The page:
Friday, April 17, 2009

General Growth’s Chapter 11 Filing Called Largest in U.S. Retail Bankruptcy History

CHICAGO, IL—In what industry insiders are calling the largest retail real estate bankruptcy filing in U.S. annals, Chicago-based General Growth Properties Inc. has voluntarily filed for protection from its creditors under Chapter 11 of the U.S. Bankruptcy Code.

(South Market in Boston, one of General Growth Properties' assets, top right photo)

Industry sources in a position to know say the General Growth Properties’ filing could be the first of several similar legal actions that may also be taken voluntarily this year by other major retail developers and investors.

Shopping center industry watchers predicted the April 16 filing after the 45-year-old mall developer couldn’t get all of its creditors to extend loan payment and payoff dates until the end of this year or longer, as Real Estate Channel previously reported.

Courts in several states in March had already ordered the seizure of about six GGP shopping centers after the developer failed to meet various loan payment deadlines.

GGP’s filing in New York listed assets of $29.5 billion and debts of about $27.3 billion.

In a prepared statement, the company said all of its 200 retail centers in 44 states will remain open for business as its bankruptcy hearing continues in the Southern District of New York’s federal bankruptcy court in New York City.

Pershing Square Capital Management LP of New York City is loaning GGP $375 million to help with day-to-day operational costs.

Pershing principal William Ackerman (middle right photo) has previously stated his firm is taking a 25 percent ownership stake in the shopping center company. That would make Pershing the third largest shareholder in General Growth Properties.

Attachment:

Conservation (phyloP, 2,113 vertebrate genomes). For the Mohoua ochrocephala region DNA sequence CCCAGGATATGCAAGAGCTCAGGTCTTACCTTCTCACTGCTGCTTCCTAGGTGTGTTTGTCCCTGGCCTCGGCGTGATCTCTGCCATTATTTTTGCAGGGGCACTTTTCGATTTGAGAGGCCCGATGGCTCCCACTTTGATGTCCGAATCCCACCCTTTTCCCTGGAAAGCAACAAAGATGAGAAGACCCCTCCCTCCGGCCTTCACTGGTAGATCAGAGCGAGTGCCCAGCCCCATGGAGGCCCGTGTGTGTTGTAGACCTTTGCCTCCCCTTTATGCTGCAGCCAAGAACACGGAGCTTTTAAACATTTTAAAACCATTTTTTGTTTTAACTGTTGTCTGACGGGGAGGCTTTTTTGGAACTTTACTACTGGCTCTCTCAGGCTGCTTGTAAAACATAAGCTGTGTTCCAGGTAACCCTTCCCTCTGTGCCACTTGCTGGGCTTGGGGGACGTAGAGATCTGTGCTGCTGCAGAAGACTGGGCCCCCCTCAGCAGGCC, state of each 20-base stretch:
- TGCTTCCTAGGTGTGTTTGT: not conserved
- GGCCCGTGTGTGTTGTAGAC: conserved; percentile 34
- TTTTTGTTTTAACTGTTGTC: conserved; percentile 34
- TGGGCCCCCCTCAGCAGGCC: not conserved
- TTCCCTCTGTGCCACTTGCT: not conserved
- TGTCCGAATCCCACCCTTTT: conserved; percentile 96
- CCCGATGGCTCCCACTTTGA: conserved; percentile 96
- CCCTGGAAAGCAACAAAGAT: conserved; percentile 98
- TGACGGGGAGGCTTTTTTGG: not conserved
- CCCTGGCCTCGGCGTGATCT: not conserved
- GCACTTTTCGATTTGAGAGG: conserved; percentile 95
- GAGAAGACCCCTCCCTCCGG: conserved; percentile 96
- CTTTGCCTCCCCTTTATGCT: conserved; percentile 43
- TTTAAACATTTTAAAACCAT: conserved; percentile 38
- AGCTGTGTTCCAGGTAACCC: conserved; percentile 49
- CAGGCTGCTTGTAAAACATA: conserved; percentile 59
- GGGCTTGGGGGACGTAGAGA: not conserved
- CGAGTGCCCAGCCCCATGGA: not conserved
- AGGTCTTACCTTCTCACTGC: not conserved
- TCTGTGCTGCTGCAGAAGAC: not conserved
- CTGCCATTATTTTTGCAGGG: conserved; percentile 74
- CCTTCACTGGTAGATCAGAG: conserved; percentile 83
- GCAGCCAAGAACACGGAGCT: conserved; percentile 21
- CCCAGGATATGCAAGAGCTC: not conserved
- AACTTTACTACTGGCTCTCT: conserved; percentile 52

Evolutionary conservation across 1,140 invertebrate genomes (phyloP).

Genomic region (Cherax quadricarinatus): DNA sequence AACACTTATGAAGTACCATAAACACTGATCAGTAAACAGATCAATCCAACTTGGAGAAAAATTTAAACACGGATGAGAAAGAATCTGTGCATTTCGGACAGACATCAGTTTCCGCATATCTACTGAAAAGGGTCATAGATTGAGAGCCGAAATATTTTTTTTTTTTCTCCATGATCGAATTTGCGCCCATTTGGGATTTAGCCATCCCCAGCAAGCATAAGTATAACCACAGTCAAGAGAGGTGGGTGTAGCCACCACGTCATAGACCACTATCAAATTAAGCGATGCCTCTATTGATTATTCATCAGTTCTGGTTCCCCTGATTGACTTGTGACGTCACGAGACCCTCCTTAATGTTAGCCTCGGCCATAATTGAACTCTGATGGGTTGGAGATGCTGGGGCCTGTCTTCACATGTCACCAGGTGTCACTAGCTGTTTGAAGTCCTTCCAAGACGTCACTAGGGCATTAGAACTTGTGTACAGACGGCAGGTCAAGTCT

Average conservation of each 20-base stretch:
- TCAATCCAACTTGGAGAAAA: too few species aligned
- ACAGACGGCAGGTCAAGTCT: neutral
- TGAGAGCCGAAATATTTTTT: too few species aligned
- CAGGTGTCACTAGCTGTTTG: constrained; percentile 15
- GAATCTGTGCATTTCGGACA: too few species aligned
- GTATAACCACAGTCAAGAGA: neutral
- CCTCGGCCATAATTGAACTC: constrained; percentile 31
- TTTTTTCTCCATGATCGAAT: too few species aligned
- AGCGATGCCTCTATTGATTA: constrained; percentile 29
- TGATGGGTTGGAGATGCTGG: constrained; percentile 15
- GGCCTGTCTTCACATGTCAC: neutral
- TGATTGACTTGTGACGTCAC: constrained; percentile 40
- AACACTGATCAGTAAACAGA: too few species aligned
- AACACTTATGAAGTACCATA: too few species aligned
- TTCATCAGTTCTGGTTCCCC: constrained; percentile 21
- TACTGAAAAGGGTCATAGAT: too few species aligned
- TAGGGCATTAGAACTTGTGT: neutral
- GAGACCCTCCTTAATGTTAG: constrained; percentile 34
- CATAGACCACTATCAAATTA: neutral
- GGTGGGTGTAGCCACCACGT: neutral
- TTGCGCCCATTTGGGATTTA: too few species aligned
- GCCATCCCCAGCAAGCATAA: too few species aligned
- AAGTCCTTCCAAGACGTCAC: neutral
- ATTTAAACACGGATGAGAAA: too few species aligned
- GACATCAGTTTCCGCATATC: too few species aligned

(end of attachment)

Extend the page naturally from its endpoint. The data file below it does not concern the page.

The Chapter 11 filing lists Eurohypo AG of Eschborn, Germany, a unit of Commerzbank AG, as GGP’s largest unsecured creditor with claims on two loans totaling $2.59 billion.

Eurohypo is the administrative agent for 175 separate creditors. Only 10 percent of the loans are held by Eurohypo. Note holders of General Growth Properties bonds are owed a total $4 billion.
“Our core business remains sound and is performing well with stable cash flows,” says GGP CEO Adam Metz. “We believe that chapter 11 is the best process for restructuring maturing mortgage loans, reducing the company’s corporate debt, and establishing a sustainable, long-term capital structure for the company.

“While we have worked tirelessly in the past several months to address our maturing debts, the collapse of the credit markets has made it impossible for us to refinance maturing debt outside of chapter 11.”
Metz said in the prepared statement, “The company has requested, and expects to receive, additional (court) approvals to give the company the authority to make payments to ensure that the company’s shopping centers and other properties continue to operate uninterrupted in the ordinary course of business, including paying employee compensation, certain critical service providers, insurance and other claims.

“The Company intends to pay all providers of goods and services delivered post-petition.”

General Growth Properties’ portfolio totals about 200 million square feet of retail space and includes over 24,000 stores nationwide.
(Faneuil Hall Marketplace, Boston, one of General Growth Properties' assets, bottom left photo)

The Company is listed on the New York Stock Exchange under the symbol GGP. Its common stock traded today (April 16) at $1.05, up from 57 cents on March 21 but down from its all-time high of $67 per share in March 2007.